On Religion, The Media and Life as a 20-something in Chicago

Posts Tagged ‘ECC’

ECC chief looks at legislative concerns (Sun-Times Media)

In Uncategorized on February 25, 2012 at 5:01 pm

ECC chief looks at legislative concerns (Sun-Times Media)

In Uncategorized on February 3, 2012 at 11:42 am

ECC enrollment dips for 3rd semester (Sun-Times Media)

You may remember this as the site Elgin City Manager Sean Stegall said it “remained to be seen” whether Elgin emergency responders actually will use.

In Uncategorized on February 1, 2012 at 9:00 am

ECC trustees OK purchase of Burlington site for new center (Sun-Times Media)

In Uncategorized on January 31, 2012 at 3:00 pm

ECC Alliance seen as ‘common core standards’ model (Sun-Times Media)

ELGIN — Three years ago to the day, “it was hanging in the balance,” Elgin Community College President David Sam said. The ECC District 509 Board of Trustees was considering whether to go for a $178 million bond referendum at its Jan. 27, 2009, meeting. The economy had begun to sour, and the community college already had lost a referendum in 2006, Sam said. But its campus at 1700 Spartan Drive needed major infrastructure improvements — especially its library, which was in danger of losing its accreditation, he said. Ultimately, the board pushed for the referendum, and voters passed it by 35 votes. And on Friday — Jan. 27, 2012 — Elgin Community College celebrated the completion of its last major Facilities Master Plan projects on campus with the grand opening of the Renner Academic Library and Learning Resources. “I remember the day after the referendum, somebody asked me, ‘How does it feel to have won by only 35 votes?’ ” Sam said. “My response was very simple: ‘Come and see what we do on campus in three years and see if those votes weren’t worth it — see the treasure that is going to serve the community for many years to come.’ ” The Renner Academic Library and Learning Resources was one of the largest of the Facilities Master Plan projects, budgeted at $26 million for completion in summer 2012. It was completed not just ahead of schedule for the start of the spring semester two weeks ago but also under budget, for $21.5 million, according to college spokesman Jeff Julian. It also was one of the most-needed. The previous library, similarly named the Renner Learning Resources Center, was built in 1970 to accommodate about 2,500 students, Sam noted. (In the 1950s and 1960s, it had been housed in Renner Hall at Elgin High School.) By 2006, enrollment had grown to nearly 12,000; and the Higher Learning Commission, responsible for accreditation, had cited the library as “unsatisfactory,” he said. It was the smallest community college library in the Chicago area — smaller even than many of the middle and high school libraries in the area, he said. And it was the one concern Sam had when he took the position as president five years ago, he said. “That was not going to deter me from coming here, and I’m glad I came to ECC, because we have accomplished nothing short of a miracle,” he said. For the rest of the story, visit The Courier-News. Photo credit: Michael Smart for Sun-Times Media.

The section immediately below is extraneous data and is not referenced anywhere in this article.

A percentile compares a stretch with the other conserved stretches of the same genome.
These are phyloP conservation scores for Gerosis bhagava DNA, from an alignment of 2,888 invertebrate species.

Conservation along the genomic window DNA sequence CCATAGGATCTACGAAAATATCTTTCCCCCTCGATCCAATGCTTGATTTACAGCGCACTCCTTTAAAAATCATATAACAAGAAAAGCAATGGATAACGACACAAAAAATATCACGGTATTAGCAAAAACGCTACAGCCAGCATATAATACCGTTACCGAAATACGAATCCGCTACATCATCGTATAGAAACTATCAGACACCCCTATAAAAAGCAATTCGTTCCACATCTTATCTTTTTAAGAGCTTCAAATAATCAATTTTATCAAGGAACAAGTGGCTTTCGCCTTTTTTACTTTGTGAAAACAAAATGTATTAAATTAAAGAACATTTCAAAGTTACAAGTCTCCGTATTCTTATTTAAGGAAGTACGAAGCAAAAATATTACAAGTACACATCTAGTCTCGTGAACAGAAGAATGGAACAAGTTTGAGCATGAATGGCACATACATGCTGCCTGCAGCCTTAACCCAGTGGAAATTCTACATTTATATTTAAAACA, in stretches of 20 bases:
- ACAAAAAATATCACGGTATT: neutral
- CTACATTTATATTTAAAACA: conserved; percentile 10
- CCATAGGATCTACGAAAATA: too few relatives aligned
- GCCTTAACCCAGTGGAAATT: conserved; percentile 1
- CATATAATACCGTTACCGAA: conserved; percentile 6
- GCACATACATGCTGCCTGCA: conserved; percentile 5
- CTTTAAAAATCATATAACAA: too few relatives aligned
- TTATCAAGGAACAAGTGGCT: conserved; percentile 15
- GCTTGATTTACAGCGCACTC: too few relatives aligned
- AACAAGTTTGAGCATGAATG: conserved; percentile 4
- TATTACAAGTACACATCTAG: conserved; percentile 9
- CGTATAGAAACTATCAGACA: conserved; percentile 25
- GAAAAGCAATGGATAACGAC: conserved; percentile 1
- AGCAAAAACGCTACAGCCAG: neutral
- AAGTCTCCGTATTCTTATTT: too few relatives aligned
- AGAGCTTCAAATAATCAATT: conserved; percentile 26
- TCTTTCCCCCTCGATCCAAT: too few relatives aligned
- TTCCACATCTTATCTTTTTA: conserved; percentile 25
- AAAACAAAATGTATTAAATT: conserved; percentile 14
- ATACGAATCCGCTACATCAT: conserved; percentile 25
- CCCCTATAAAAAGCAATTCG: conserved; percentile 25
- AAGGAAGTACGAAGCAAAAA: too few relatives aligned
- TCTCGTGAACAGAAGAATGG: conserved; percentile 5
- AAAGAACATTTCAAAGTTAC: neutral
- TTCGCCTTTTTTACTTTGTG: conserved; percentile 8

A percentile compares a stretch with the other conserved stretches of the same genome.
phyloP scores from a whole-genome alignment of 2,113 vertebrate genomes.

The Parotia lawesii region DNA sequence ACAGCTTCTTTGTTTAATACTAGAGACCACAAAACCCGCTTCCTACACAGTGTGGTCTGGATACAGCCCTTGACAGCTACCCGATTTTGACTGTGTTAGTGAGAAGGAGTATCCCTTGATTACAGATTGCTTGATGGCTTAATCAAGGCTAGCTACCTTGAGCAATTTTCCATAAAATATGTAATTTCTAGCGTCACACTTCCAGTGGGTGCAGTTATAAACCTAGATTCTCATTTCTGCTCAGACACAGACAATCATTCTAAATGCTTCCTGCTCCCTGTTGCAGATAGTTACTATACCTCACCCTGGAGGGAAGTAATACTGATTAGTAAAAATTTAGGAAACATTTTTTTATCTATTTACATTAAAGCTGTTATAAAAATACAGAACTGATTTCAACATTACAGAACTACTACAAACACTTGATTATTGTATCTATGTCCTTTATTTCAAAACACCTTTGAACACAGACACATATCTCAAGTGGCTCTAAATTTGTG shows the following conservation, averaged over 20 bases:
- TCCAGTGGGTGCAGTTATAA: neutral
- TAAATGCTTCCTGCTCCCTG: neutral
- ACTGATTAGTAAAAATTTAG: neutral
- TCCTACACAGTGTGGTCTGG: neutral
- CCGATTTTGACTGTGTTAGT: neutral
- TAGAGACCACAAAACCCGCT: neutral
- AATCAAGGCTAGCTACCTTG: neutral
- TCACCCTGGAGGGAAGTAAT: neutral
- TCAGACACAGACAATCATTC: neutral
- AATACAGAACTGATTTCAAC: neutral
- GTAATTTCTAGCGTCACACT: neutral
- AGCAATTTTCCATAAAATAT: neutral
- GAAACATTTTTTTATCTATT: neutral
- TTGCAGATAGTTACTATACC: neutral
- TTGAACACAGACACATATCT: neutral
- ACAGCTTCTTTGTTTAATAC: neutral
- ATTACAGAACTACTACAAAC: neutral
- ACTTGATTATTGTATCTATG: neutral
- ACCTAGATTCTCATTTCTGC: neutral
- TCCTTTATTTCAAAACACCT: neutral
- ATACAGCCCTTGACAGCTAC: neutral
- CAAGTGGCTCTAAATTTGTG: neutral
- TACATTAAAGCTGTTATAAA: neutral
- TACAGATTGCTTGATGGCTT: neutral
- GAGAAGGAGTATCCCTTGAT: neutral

In Uncategorized on January 30, 2012 at 12:00 pm

School celebrates new library as a success of 2009 referendum (Sun-Times Media)

Where’d your school rank? Here’s a link to Illinois Lt. Gov. Sheila Simon’s full report, remarks on community colleges.

In Uncategorized on January 20, 2012 at 1:00 pm

Lt. Gov. Simon to colleges: Focus on the finish

ELGIN — Illinois Lt. Gov. Sheila Simon has released a report on the state of the state’s community colleges, and has proposed a number of reforms summing up her fact-finding tour of every community college in the state over the past year. That report found that four out of five recent high school graduates who enter such colleges do not complete a certificate or degree within three years, making community colleges, in Simon’s words, “revolving doors.” “We’re doing a good job of getting all types of students into the doors of community colleges,” she said in a written statement. “But now we need to do a better job of moving them across the stage at graduation with a certificate or degree that leads to a good-paying job here in Illinois.” To do that, Simon’s report lays out four steps community colleges can take to “focus on the finish.” She set a goal to increase the number or working-age adults in Illinois with certificates or college degrees from 41 percent to 60 percent by 2015. And she singled out several programs at Elgin Community College, which she visited in late September, both in her report and in remarks she made Thursday morning at The City Club in Chicago. “We have a lot of strong professionals at the college who have worked on this a long time and finally, they are being recognized,” Elgin Community College President David Sam said. “It’s a step ahead of many places, and we are pleased with that.” The lieutenant governor’s report puts ECC about in the middle of the 48 community colleges in Illinois for certificate and degree completion. ECC awarded certificates or associate’s degrees to 25 percent of students in three years or less between fall 2007 and fall 2010, Simon said. That’s a percentage that has held steady over the past decade, even as enrollment at the school has grown, according to ECC spokesman Jeff Julian. The community college awarded 2,529 total certificates and degrees in 2011, compared to 1,793 in 2008, according to the college. And, Julian noted, that puts the Elgin school at the top of the community colleges in the Chicago area. For the rest of the story, visit The Courier-News.